Weird supernatural dramedy thing about three vampire dudes with very different temperaments stuck in a glorified box together.
Little writing experiment that got away from me that was basically just born out of my vampire kick at the moment. It’s funny, I didn’t even really arrive at the central premise of this story in this snippet, which is that a poor human gets dumped in with these guys but she’s able to fight them off because they’re weak with hunger. I don’t know that I’m entirely down with what I ended up getting out for this concept so far, but I feel like I’m getting a better idea for the character dynamics, at least.
Warning for a bit of cursing and references to violence/the tiniest bit of body horror in the form of getting burned with silver.
It’s been around a week that Reinhardt has been trapped with two other vampires. He thinks so, anyway, because Axel announces it, loudly, every time he scratches a hashmark into the stone floor of their prison around what he estimates to be midnight. He also announces, more loudly, when he breaks one of his claws in his endeavor to keep track of time. Then he complains about for the next two-ish days until Reinhardt threatens to rip his throat out, at which point he complains less frequently. He still does it, though, trying to provoke a reaction from Reinhardt. At this point a fight would probably be entertaining if not for the exhaustion.
“Day seven, give it up for day seven,” Axel crows as he scratches another mark.
The hashmarks are the only real features of their windowless, dark box of a prison, sans the doodles that Axel had etched alongside them. He swings hard between botanical illustrations, scarily realistic down to the last petal, and cartoon dicks.
“How could you possibly know what time of day it is?” Reinhardt asks, less because he wants to know (they have this conversation every other day) but more because it’s become habitual at this point, safe and boring, like discussing the weather.
They haven’t gotten any deeper in conversation than that, mostly because Axel is the only one who actually wants to chat. He talked a lot, about himself, about the guys and gals whose blood he misses, and the way he’s going to gruesomely murder their captor the second he’s free. That last sentiment, at least, Reinhardt can agree with.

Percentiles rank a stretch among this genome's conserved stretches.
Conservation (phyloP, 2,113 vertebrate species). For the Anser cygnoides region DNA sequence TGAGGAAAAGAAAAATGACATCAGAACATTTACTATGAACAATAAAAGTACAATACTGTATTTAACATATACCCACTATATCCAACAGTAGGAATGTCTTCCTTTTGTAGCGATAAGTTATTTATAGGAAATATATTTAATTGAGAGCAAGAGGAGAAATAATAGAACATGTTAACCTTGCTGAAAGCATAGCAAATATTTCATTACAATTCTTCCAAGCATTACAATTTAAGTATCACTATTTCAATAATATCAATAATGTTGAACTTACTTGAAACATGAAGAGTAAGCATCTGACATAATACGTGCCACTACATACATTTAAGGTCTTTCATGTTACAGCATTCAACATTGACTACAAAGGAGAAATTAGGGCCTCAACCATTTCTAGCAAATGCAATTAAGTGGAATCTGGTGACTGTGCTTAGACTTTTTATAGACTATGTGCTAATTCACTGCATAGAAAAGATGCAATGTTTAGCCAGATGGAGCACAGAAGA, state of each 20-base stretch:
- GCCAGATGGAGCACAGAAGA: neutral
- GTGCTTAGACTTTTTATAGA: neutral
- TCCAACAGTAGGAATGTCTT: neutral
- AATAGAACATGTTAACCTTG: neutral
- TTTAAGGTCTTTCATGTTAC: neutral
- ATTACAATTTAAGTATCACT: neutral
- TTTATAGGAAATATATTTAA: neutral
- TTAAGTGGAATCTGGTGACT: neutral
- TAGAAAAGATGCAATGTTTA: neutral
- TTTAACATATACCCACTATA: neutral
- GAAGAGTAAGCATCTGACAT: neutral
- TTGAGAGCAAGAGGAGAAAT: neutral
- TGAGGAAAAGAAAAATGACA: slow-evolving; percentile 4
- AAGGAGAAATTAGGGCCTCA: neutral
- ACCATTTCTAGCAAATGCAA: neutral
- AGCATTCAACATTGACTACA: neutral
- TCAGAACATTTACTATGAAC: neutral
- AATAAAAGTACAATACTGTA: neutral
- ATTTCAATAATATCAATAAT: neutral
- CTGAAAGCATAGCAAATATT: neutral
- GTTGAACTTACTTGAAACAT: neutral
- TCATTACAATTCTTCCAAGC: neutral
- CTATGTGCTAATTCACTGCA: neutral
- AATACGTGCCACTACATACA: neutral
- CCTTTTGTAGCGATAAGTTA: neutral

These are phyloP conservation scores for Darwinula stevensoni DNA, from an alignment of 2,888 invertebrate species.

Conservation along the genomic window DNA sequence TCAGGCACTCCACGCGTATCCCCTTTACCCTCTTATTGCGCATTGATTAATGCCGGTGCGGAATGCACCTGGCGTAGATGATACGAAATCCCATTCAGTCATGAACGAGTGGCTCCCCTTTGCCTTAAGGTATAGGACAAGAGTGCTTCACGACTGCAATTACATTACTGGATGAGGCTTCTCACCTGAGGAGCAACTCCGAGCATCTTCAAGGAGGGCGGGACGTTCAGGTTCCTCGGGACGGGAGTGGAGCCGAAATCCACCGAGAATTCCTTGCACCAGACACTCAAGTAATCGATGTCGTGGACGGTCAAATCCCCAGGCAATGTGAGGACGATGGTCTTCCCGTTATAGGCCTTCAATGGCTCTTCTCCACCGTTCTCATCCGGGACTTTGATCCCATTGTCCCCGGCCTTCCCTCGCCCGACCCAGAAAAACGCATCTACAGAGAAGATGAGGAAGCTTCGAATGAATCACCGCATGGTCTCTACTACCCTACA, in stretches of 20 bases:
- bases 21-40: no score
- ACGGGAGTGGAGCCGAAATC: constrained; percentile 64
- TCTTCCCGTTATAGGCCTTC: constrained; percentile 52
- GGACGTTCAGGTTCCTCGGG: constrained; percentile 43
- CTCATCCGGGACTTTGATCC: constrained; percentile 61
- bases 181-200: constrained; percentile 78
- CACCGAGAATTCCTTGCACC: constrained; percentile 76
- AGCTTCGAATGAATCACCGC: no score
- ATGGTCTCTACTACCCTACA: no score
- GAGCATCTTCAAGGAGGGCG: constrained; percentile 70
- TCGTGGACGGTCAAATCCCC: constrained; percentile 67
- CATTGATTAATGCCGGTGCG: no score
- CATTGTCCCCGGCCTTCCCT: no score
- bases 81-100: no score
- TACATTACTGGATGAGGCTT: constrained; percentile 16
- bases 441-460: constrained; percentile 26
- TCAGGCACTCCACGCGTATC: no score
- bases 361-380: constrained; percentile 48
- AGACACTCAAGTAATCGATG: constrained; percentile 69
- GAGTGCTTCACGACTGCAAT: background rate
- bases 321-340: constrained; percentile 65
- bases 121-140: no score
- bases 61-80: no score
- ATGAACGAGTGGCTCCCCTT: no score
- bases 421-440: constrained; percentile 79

“He doesn’t know what he’s talking about,” Moss mutters, pressing his face harder against his knees. “He’s making up nonsense because he can’t stand to be quiet.”
Moss claimed a corner and stayed sat there like a gargoyle for the entire duration of his stay. Sometimes Reinhardt forgets that he’s there, reminded only by an odd comment every so often or when he almost trips over him when he gets to pacing. The silver that’s doubtless in the foundation beneath keeps Reinhardt and Axel far away from the walls, but Moss doesn’t seem to mind the way that it makes his flesh burn and bubble. In an effort to stay as far away from the other two as possible, he presses up to the sides his corner. He’s smaller than the others. At his full strength, Reinhardt wouldn’t hesitate to eat a little creature like him for breakfast. But something about his quiet malice, the way that he glowers over the barrier of his curled up arms and legs, makes Reinhardt keep his distance. Axel, ever the antagonist, goes out of his way to taunt him instead.
“Oh, ye of little faith,” Axel laughs, giving Moss a shove with the toe of his boot.
Moss hisses and swipes at him, but both the noise and the gesture have little threat behind them. Axel dances the two feet away he needs to escape, hovering a ways from the opposite wall. The space is big enough around for him to lay down if he wants, but Reinhardt is too large to consider resting.
“It’s been another day,” Axel insists. “We’re midway through another night of this shit. Zero hours, midnight, the witching hour, et cetera. I can feel it even if I can’t see it. Can’t you? Isn’t that, like, an innate power?”
“No,” Reinhardt says.
“It isn’t,” Moss concurs.
“Guess I’m just special.” Axel shrugs one shoulder and smiles, displaying his fangs.
Axel has the sort of fangs that jut dainty, needle-like, against his pillowy lips. Reinhardt would wager he has the capability to blot out his prey’s pain in his saliva, numbing them like an overgrown spider. A real aristocrat. Reinhardt, meanwhile, is built to cause pain. His fangs are for ripping and tearing, curved like thorns, matching a set in his lower jaw. Ironically, despite all the hissing he does, he hasn’t had the chance to get a good look at Moss’. If he had to guess, he’d think he’s got the sort of teeth that aren’t meant to leave a victim alive, either.
Axel’s smile abruptly drops, and he sighs.
“So the thesis is, it’s been a minute and I’m hungry. You think they’re gonna feed us soon?” Without waiting for an answer, he continues, “I’m starting to think I need to take a bite out of you, big guy.”
Reinhardt draws his shoulders back and lifts his chin. “Try it. See what happens.”
Axel glances at Moss. “We can take him, don’t you think?”
“If you think there is or will ever be a ‘we,'” Moss sneers, “then you’re even more foolish than I thought, and I thought you were an imbecile to begin with.”
“You aren’t exactly a prize yourself, shortstack.”